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Computational Multispectral Endoscopy

Jones, Geoffrey Alan; (2020) Computational Multispectral Endoscopy. Doctoral thesis (Ph.D), UCL (University College London). Green open access

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Abstract

Minimal Access Surgery (MAS) is increasingly regarded as the de-facto approach in interventional medicine for conducting many procedures this is due to the reduced patient trauma and consequently reduced recovery times, complications and costs. However, there are many challenges in MAS that come as a result of viewing the surgical site through an endoscope and interacting with tissue remotely via tools, such as lack of haptic feedback; limited field of view; and variation in imaging hardware. As such, it is important best utilise the imaging data available to provide a clinician with rich data corresponding to the surgical site. Measuring tissue haemoglobin concentrations can give vital information, such as perfusion assessment after transplantation; visualisation of the health of blood supply to organ; and to detect ischaemia. In the area of transplant and bypass procedures measurements of the tissue tissue perfusion/total haemoglobin (THb) and oxygen saturation (SO2) are used as indicators of organ viability, these measurements are often acquired at multiple discrete points across the tissue using with a specialist probe. To acquire measurements across the whole surface of an organ one can use a specialist camera to perform multispectral imaging (MSI), which optically acquires sequential spectrally band limited images of the same scene. This data can be processed to provide maps of the THb and SO2 variation across the tissue surface which could be useful for intra operative evaluation. When capturing MSI data, a trade off often has to be made between spectral sensitivity and capture speed. The work in thesis first explores post processing blurry MSI data from long exposure imaging devices. It is of interest to be able to use these MSI data because the large number of spectral bands that can be captured, the long capture times, however, limit the potential real time uses for clinicians. Recognising the importance to clinicians of real-time data, the main body of this thesis develops methods around estimating oxy- and deoxy-haemoglobin concentrations in tissue using only monocular and stereo RGB imaging data.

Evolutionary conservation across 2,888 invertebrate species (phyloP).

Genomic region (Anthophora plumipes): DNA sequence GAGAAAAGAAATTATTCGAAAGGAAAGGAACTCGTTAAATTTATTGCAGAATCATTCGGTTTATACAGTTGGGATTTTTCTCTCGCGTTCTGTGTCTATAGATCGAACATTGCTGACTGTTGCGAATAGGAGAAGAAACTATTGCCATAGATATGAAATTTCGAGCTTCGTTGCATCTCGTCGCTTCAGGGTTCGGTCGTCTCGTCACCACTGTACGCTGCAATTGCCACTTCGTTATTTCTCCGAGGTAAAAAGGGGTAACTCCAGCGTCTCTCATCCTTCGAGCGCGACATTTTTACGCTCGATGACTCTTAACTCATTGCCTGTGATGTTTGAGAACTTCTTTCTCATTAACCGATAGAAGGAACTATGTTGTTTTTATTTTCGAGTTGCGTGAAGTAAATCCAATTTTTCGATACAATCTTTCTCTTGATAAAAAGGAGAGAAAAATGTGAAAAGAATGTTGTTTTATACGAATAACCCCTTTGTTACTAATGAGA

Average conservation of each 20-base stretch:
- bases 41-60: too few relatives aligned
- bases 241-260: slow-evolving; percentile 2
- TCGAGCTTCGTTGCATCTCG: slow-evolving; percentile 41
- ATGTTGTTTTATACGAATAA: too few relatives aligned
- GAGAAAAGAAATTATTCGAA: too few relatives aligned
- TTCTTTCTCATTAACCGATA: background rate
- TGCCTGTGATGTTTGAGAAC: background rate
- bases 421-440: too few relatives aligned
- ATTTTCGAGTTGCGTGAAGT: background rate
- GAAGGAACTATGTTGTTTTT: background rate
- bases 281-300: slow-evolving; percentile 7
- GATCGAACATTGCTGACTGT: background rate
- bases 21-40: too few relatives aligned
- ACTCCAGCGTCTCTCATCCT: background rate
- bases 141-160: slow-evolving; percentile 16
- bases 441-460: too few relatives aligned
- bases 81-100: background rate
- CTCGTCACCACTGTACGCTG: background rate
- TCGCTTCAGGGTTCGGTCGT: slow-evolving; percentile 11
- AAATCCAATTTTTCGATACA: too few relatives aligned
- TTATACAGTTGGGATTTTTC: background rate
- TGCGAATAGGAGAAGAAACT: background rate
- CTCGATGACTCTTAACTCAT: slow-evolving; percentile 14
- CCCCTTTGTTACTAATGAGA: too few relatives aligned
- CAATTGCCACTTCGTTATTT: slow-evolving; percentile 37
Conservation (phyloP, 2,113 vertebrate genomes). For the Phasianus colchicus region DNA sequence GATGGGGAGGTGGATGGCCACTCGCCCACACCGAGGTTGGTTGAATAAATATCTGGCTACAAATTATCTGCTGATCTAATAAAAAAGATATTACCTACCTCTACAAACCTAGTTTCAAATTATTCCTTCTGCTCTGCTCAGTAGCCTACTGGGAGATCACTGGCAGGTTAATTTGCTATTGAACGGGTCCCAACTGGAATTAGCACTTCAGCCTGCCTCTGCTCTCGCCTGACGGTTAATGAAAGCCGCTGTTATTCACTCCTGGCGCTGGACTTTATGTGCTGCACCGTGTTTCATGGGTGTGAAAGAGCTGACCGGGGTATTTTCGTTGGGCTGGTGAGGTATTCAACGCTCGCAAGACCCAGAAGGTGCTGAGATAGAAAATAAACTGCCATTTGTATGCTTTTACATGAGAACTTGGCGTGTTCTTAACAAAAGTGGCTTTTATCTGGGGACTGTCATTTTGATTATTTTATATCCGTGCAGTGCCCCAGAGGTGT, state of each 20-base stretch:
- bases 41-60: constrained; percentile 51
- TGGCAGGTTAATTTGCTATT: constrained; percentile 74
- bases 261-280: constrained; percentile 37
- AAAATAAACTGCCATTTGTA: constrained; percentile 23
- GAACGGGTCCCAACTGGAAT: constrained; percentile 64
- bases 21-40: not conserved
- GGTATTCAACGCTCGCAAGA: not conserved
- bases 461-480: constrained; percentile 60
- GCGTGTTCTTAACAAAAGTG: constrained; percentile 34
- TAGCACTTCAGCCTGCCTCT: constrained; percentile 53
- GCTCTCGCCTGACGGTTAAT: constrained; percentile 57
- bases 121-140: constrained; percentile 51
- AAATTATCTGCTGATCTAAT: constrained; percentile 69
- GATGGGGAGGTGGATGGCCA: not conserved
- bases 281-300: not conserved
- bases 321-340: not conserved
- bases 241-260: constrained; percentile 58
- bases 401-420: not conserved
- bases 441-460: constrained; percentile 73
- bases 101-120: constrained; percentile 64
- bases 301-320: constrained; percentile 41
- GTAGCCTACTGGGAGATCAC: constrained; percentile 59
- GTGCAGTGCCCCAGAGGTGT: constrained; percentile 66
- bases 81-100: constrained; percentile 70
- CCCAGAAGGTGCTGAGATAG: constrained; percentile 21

Type: Thesis (Doctoral)
Qualification: Ph.D
Title: Computational Multispectral Endoscopy
Event: UCL
Open access status: An open access version is available from UCL Discovery
Language: English
Additional information: Copyright © The Author 2020. Original content in this thesis is licensed under the terms of the Creative Commons Attribution-NonCommercial 4.0 International (CC BY-NC 4.0) Licence (https://creativecommons.org/licenses/by-nc/4.0/). Any third-party copyright material present remains the property of its respective owner(s) and is licensed under its existing terms. Access may initially be restricted at the author’s request.
UCL classification: UCL
UCL > Provost and Vice Provost Offices
UCL > Provost and Vice Provost Offices > UCL BEAMS
UCL > Provost and Vice Provost Offices > UCL BEAMS > Faculty of Engineering Science
UCL > Provost and Vice Provost Offices > UCL BEAMS > Faculty of Engineering Science > Dept of Computer Science
URI: https://discovery.ucl.ac.uk/id/eprint/10092382
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